BGI expands with new Seattle office

By Joseph James Whitworth

- Last updated on GMT

BGI played a role in the 2011 E. coli outbreak in Germany
BGI played a role in the 2011 E. coli outbreak in Germany

Related tags Polymerase chain reaction

BGI is to form a new division - BGI Groups USA - to be based in Seattle.

The genomics organization headquartered in Shenzhen, China works in genomic sequencing, precision medicine, agriculture, bioinformatics and related technologies.

It plans to expand partnerships with universities, companies and health and agriculture-related organizations and support product development and investment from the city.

One partnership is with the Bill & Melinda Gates Foundation on genomic tools to improve global health and agricultural development.

The firm said it sequenced the genome of E. coli within three days upon receipt of bacteria samples during the outbreak in Germany in 2011.

BGI has offices in China, Japan, Denmark, Australia and the US with more than 40 labs or joint labs globally.

It claims to have made breakthroughs in sequencing the genomes of crops and microbes and to be the largest genomics center producing a quarter of the world's genomic data.

Seattle Mayor Ed Murray, who visited BGI Shenzhen headquarters in May as part of a trade mission said BGI is a ‘pioneer’ in DNA sequencing.

“BGI can help strengthen the community of scientists and engineers in Seattle who are working to solve global issues and improve lives.”

BGI acquired Complete Genomics, a California-based sequencing technology company in 2013.

Based on CG's technology, it launched high-throughput next-gen sequencers, BGISEQ-500 and BGISEQ-50 in 2015 and 2016 respectively.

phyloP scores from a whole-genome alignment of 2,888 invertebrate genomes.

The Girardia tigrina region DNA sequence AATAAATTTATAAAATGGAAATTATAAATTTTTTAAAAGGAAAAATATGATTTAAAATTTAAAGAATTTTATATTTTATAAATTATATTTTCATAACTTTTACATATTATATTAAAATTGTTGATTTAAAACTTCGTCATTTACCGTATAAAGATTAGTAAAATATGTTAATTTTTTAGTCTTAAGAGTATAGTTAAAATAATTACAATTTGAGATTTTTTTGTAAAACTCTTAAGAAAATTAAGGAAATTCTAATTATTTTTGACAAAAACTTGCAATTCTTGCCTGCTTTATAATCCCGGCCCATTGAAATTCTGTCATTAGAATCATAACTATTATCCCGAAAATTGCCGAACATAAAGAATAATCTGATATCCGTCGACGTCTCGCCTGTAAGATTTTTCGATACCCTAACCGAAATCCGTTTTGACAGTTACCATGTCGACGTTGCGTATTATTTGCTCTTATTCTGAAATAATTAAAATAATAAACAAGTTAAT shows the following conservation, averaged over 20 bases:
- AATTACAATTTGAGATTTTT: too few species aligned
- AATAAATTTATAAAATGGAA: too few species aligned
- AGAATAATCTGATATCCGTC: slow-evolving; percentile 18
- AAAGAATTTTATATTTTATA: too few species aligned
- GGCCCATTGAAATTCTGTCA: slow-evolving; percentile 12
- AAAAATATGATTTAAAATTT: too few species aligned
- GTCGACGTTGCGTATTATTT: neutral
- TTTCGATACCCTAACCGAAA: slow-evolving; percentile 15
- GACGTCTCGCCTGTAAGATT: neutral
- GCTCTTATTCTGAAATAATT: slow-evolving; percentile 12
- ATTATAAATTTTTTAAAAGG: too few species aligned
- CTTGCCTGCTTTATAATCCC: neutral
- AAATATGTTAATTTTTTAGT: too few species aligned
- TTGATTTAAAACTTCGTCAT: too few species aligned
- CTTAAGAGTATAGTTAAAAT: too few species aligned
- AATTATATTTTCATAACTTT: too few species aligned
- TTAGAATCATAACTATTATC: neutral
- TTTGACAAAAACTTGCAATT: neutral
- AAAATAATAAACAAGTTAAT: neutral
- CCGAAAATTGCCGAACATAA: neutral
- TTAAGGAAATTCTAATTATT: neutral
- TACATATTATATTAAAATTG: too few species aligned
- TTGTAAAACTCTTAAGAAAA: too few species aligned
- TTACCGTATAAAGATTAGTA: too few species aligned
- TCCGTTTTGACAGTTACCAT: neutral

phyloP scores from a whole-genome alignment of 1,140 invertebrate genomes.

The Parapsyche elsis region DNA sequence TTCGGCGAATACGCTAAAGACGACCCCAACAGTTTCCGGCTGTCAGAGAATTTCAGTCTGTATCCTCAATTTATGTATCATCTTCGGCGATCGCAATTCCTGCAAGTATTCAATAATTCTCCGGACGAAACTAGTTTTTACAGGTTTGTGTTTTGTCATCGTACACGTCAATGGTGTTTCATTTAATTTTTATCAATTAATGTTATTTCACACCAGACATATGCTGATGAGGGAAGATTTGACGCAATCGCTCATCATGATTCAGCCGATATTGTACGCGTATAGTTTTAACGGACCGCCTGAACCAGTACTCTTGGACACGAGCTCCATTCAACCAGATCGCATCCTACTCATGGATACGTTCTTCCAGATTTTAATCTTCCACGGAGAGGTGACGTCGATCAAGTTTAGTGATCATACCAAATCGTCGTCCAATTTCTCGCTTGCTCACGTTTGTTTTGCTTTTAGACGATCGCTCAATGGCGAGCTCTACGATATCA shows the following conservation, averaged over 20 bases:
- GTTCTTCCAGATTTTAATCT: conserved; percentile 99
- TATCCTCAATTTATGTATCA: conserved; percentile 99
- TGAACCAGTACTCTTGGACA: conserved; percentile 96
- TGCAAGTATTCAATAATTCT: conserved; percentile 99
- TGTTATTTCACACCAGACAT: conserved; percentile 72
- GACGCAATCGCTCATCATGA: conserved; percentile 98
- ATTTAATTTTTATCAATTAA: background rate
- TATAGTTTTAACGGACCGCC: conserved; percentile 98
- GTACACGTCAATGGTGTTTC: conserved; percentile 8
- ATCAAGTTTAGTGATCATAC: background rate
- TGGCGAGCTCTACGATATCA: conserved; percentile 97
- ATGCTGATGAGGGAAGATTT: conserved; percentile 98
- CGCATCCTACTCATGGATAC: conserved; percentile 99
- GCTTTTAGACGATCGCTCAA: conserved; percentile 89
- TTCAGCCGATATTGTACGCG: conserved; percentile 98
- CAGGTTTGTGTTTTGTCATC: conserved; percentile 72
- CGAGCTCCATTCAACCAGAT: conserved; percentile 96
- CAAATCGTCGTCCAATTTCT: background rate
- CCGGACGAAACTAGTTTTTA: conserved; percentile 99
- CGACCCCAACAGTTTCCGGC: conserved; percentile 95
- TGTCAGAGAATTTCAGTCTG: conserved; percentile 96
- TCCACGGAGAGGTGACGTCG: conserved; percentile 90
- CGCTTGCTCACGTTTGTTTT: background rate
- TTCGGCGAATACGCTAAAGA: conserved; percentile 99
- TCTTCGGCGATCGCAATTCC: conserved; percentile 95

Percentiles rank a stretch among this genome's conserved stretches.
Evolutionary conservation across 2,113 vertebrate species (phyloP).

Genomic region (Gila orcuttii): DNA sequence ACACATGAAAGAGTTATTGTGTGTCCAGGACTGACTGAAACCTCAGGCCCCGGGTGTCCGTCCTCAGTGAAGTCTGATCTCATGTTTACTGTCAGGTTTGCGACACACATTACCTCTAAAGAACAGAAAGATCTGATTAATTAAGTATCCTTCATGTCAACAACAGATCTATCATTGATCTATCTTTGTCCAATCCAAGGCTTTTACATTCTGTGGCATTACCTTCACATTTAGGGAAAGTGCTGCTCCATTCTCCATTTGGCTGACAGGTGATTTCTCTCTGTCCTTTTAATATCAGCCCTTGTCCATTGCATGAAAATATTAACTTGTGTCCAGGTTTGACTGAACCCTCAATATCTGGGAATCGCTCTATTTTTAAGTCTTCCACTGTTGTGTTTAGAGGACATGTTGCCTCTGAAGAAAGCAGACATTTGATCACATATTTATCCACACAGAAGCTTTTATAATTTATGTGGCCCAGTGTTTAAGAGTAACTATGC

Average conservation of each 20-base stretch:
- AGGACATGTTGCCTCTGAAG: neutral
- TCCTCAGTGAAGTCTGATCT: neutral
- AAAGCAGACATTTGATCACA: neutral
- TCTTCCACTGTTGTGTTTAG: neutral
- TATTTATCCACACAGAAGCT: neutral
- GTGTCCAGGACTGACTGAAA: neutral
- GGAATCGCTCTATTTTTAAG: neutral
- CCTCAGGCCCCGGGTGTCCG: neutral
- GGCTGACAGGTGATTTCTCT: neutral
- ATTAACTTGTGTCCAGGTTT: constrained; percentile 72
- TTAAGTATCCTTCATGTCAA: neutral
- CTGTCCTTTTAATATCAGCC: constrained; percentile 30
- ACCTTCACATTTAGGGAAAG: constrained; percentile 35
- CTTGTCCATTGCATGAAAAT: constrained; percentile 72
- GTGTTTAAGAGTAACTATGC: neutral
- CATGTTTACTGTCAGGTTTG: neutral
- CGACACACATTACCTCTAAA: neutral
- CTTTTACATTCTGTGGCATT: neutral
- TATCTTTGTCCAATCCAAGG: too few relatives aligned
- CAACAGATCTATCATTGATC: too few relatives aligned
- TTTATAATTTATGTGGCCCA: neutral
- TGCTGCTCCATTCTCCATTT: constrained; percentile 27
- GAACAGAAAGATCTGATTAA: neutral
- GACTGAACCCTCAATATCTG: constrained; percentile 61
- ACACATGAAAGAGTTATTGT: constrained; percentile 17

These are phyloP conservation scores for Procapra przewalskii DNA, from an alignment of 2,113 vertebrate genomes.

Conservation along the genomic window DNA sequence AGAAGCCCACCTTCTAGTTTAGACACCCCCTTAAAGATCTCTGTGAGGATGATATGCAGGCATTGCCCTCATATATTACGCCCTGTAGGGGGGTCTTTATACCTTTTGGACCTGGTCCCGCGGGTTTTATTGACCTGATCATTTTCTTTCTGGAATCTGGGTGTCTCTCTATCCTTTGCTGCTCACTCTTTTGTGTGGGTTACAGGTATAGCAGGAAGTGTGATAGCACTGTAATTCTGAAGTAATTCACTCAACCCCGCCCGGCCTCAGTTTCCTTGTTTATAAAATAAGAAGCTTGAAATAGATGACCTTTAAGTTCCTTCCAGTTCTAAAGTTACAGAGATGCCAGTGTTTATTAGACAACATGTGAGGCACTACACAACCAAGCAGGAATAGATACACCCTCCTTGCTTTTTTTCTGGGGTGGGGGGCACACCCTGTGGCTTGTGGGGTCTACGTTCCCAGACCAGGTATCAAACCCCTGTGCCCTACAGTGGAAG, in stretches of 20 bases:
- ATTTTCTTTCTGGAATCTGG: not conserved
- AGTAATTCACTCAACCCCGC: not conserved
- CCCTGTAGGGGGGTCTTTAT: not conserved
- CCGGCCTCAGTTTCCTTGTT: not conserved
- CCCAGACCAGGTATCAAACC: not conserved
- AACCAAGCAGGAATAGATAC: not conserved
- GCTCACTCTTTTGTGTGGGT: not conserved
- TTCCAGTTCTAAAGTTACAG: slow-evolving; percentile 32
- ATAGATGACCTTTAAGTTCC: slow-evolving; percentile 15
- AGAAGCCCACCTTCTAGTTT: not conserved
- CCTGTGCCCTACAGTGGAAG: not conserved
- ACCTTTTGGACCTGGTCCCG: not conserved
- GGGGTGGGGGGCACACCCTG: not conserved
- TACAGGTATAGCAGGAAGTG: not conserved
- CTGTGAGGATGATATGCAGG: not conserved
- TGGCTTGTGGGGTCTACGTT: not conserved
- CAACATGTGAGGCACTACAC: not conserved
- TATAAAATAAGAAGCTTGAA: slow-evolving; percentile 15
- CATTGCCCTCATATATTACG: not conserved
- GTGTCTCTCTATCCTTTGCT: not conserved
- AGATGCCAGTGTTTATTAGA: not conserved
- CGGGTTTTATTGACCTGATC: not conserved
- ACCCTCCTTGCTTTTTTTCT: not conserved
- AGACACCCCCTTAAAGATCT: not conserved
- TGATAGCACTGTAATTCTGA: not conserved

The firm also operates the China National GeneBank, which opened in Shenzhen in September and contains more than 10 million genetic samples from humans, plants, animals and microbes.

Curetis granted exclusive rights excluding certain areas

Meanwhile, Curetis has acquired the real-time qPCR-based Gyronimo Platform from Carpegen and Systec.

The firm will be granted exclusive worldwide rights to the platform, including to sublicense, partner or sell it, with an exemption for Carpegen and Systec in environmental and food safety testing.

Gyronimo offers a time to result of 60 minutes, qualitative and quantitative real-time PCR testing in a cartridge format that can provide up to 10 parallel multiplex qPCR reactions from one sample.

Dr Antje Rötger, CEO of Carpegen, said: "We will benefit substantially from the ultimate commercial success of the platform and we have retained certain areas that are of direct commercial interest to us, such as dental testing and environmental and food safety testing.

“To this end, we have agreed that we may discuss a possible OEM partnership with Curetis at a future point in time to obtain Gyronimo instruments and cartridges for our own commercial purposes.”

Curetis will pay €5m in cash and Carpegen and Systec are eligible for two milestone payments upon platform and first cartridge CE marking and FDA clearance, respectively, up to €2.5m.

There will also be potential for a royalty-based earn-out at an industry-typical mid-single digit percentage rate, up to a maximum of €9m.

Related topics Food Safety & Quality

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